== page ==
When Vickie Jones enters a room she exudes confidence with her beaming smile and contagious laugh. Vickie faces the world with a developmental disability, but she has so many things to be grateful for – celebrating four years as a breast cancer survivor, a new apartment, her friends and family, and especially her new full-time job.
It’s hard to imagine that less than a year ago, Vickie was unemployed and found her disability was keeping her from finding a job. With bills piling up and an apartment nearing condemnation, Vickie needed help. She turned to Missouri’s Vocational Rehabilitation services and was referred to MERS Goodwill. Vickie learned about the organization’s new internal computer disassembling program called Computer Works, which provides one-on-one job training and development for individuals with Development Disabilities and Autism Spectrum Disorder (ASD).
Cynthia Bourgeois, Coordinator for Computer Works first met Vickie in June 2013. The two clicked instantly.
“I could see how bright Vickie was and knew she had so much potential to blossom in both her professional and personal life,” said Cynthia. “Vickie had faced so many obstacles in her life, but she had a real motivation within to overcome her hardships and it was apparent from the moment I met her.”
Vickie was diagnosed with a developmental disability at an early age. She dropped out of high school and had her first child at the young age of 17. Vickie struggled to financially support herself and her children, eventually turning to her ex-husband and grandmother for support. She took on various cleaning and service jobs and even worked as a crossing guard, until the unthinkable happened. Vickie was diagnosed with breast cancer in August 2003 – just shy of her thirtieth birthday – and would spend the next six years in recovery. The stress of undergoing chemotherapy and radiation took a toll on Vickie. She struggled to cope with both her disability and diagnosis and developed severe emotional distress during her treatment, which ultimately manifested to extreme anger, affecting her ability to find and keep employment.
“I’ve had a really hard life,” said Vickie. “Cynthia was one of the first people I met who really listened and understood where I came from.”
Vickie was eligible for MERS Goodwill’s Computer Works program which provides in-depth, one-on-one assistance to individuals who are severely disabled by teaching them a set of skills they will be able to use forever. The program relies on computer donations from individuals and businesses within the community and needs a minimum of 325 computer donations per day in order to successfully serve its clients.
Vickie joined the Computer Works program on June 17, 2013 and spent three days training on various tasks. Clients who join the Computer Works program must be interested in deconstruction of computers and, depending on the individual’s skill set, different tasks are assigned. Clients are encouraged to take on new tasks and work to achieve certain levels before graduating from the Computer Works program.
Vickie started out by taking apart computers, which are handled according to guidelines from the Missouri Department of Natural Resources. She learned how to demagnetize and physically break down the computer and its components, starting with a goal of 5 computers a day. Within two months, Vickie could tackle 28 computers a day – more than any client had ever accomplished at Computer Works. Vickie loved the challenge of taking on new tasks. She learned how to do it all – computer demanufacturing, stocking monitors, sorting computer components, and collecting materials to set up for the next work day.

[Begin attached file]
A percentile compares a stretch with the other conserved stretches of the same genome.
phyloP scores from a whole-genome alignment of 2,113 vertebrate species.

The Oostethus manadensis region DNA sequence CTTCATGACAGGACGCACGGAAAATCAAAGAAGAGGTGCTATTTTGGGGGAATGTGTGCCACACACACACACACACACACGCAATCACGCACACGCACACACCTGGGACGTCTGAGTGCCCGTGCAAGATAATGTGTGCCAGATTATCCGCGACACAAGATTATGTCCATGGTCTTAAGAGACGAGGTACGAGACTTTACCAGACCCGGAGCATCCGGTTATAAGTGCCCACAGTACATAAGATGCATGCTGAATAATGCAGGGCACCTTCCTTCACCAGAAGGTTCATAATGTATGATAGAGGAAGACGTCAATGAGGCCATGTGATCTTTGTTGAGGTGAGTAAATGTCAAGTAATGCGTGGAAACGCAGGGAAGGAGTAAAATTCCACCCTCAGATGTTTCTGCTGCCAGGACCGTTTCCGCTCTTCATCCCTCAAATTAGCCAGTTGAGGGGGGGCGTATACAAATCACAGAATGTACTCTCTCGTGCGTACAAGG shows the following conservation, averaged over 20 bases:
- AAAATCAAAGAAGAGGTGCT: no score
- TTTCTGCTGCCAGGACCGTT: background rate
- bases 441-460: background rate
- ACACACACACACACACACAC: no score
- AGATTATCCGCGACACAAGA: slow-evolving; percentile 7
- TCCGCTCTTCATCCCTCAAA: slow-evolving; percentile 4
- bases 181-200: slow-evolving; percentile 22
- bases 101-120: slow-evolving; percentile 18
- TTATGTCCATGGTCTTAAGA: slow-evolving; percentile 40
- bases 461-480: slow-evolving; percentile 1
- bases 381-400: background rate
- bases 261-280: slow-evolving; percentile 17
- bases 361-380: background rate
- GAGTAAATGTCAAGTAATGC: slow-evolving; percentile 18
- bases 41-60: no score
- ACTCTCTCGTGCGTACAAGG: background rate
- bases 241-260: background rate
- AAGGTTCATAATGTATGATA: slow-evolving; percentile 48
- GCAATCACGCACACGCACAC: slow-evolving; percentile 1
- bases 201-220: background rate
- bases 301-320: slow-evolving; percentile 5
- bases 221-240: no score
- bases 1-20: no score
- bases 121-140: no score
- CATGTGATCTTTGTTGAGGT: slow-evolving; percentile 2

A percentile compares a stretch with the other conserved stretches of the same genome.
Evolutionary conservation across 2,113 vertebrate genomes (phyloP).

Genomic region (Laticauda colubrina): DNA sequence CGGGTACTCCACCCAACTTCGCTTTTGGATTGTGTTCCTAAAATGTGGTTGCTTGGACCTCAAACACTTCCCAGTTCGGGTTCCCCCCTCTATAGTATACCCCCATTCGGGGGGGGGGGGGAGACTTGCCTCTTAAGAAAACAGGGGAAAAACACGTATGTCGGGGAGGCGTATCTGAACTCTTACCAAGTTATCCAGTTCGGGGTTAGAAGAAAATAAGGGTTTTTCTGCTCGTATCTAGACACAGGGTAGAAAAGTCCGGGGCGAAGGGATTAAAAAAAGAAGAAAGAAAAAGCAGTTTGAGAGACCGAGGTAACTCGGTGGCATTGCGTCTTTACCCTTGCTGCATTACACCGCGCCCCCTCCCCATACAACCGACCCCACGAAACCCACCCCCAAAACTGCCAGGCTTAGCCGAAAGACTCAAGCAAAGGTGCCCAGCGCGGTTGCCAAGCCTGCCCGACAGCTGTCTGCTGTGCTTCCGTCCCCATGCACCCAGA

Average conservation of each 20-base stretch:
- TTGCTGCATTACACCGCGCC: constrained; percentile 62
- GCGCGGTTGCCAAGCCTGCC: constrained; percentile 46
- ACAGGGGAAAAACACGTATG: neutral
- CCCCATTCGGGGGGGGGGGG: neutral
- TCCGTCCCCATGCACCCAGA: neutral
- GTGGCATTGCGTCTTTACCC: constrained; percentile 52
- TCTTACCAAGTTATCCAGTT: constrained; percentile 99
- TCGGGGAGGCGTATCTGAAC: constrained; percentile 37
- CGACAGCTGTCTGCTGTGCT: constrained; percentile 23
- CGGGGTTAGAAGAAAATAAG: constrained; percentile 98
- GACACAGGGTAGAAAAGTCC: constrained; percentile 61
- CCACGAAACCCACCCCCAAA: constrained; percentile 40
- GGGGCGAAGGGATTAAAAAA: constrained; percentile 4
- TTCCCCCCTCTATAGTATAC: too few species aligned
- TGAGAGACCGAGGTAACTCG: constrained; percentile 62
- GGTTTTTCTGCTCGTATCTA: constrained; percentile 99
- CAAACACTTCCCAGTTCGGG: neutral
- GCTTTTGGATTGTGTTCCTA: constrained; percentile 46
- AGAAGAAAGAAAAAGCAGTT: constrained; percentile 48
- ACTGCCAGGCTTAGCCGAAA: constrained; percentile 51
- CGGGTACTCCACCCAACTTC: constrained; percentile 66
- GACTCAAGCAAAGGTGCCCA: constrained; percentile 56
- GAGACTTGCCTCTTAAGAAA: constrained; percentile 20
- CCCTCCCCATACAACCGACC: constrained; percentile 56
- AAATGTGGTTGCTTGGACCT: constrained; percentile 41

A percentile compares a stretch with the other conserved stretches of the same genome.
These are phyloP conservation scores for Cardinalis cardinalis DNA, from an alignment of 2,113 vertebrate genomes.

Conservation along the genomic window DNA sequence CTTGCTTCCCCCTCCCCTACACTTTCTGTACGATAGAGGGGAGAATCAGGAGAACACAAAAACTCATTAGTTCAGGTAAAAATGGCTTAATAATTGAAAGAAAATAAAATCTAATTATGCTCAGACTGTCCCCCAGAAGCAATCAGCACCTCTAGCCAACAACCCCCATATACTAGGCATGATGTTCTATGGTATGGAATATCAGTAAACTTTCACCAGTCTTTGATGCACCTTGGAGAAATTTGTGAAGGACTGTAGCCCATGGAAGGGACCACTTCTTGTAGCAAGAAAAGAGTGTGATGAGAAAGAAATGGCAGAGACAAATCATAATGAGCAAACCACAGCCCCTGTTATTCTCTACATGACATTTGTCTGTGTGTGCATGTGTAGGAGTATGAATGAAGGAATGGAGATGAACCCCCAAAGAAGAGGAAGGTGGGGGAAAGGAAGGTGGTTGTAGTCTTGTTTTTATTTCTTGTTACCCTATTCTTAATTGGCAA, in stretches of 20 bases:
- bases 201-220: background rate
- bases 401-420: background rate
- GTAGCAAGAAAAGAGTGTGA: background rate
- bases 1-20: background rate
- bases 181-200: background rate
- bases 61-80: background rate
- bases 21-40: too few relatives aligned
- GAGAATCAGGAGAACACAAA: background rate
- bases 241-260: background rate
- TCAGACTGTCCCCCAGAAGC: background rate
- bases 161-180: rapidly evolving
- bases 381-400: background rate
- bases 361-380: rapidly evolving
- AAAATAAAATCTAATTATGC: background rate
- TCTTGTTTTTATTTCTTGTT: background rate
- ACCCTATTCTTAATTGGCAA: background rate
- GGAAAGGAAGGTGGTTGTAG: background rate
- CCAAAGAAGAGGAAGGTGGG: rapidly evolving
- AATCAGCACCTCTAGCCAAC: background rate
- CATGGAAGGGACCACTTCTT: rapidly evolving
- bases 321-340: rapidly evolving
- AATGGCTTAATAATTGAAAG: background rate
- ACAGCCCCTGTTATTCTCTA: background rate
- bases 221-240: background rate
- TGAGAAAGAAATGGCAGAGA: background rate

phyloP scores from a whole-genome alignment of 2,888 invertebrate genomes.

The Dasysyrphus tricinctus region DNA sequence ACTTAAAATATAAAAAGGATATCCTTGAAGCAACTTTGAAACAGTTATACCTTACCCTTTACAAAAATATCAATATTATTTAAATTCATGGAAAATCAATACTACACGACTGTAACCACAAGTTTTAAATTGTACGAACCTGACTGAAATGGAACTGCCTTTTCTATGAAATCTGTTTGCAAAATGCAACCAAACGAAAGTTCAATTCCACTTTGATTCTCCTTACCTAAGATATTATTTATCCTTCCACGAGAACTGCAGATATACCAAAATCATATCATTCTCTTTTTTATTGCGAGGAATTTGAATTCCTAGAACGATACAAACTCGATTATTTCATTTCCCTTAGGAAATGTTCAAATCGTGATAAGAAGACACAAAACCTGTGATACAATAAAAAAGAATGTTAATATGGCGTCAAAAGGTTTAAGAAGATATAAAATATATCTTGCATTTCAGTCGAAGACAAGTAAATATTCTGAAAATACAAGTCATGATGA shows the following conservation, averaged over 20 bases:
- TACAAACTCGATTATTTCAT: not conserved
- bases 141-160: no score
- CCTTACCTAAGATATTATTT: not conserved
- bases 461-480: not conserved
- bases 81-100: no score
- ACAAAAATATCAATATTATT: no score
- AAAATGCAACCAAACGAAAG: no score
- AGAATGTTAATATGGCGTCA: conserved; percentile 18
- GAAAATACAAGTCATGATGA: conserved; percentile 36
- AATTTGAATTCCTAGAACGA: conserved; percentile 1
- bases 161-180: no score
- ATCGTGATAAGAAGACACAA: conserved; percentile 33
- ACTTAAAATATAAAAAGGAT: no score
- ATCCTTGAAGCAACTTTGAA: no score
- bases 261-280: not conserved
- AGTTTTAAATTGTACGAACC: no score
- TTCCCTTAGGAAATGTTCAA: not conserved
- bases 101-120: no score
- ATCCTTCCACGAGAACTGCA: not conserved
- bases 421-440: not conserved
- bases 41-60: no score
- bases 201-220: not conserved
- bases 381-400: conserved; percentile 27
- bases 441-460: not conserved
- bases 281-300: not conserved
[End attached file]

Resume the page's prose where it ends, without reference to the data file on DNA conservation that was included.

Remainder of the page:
Cynthia marveled at Vickie’s progress and encouraged her to take on more responsibility. Soon, Vickie started to take on a leadership role and trained other clients on various tasks. It wasn’t long before Vickie learned how to sort computer motherboards, which up until that time was a job that only Cynthia knew how to do.
“Vickie became my right-hand woman,” said Cynthia. “The fact that Vickie learned so fast and could help train others allowed me to spend more time with clients who needed further one-on-one assistance.”
After just three months in Computer Works, Vickie was no longer suitable for sheltered employment. She was assigned a job developer through MERS Goodwill and started the process of applying for jobs, including how to put together a resume and what to expect in a job interview. Vickie’s biggest obstacle in her transition to full-time employment was learning how to control her anger and overcoming frustration she felt if she witnessed one of her colleagues messing up or doing their job wrong. She began taking anger management classes through St. Patrick’s Center and learned how to cope with her anger.
When Vicki was offered a full-time position as a porter for RiverCity Casino in St. Louis, it was a bittersweet moment.
“Vickie and I were inseparable for nearly three months and she felt like she was disappointing me by leaving the program,” said Cynthia. “She needed some extra encouragement and I kept reminding her how smart she is and to really own her pride.”
Vickie started her new position at RiverCity Casino in March 2014 working almost 40 hours a week. She regularly visits Cynthia and her friends at Computer Works, and is still eager to throw on her apron, put on her gloves and get down to work.
For the first time in her life, Vickie has full benefits and time off. She recently moved into a new apartment and, with the help of Goodwill and good-hearted neighbors, is starting to fill her home with furniture and décor. When Vickie reflects on how far she has come, it brings tears to her eyes: “I can finally say I’m proud of myself.”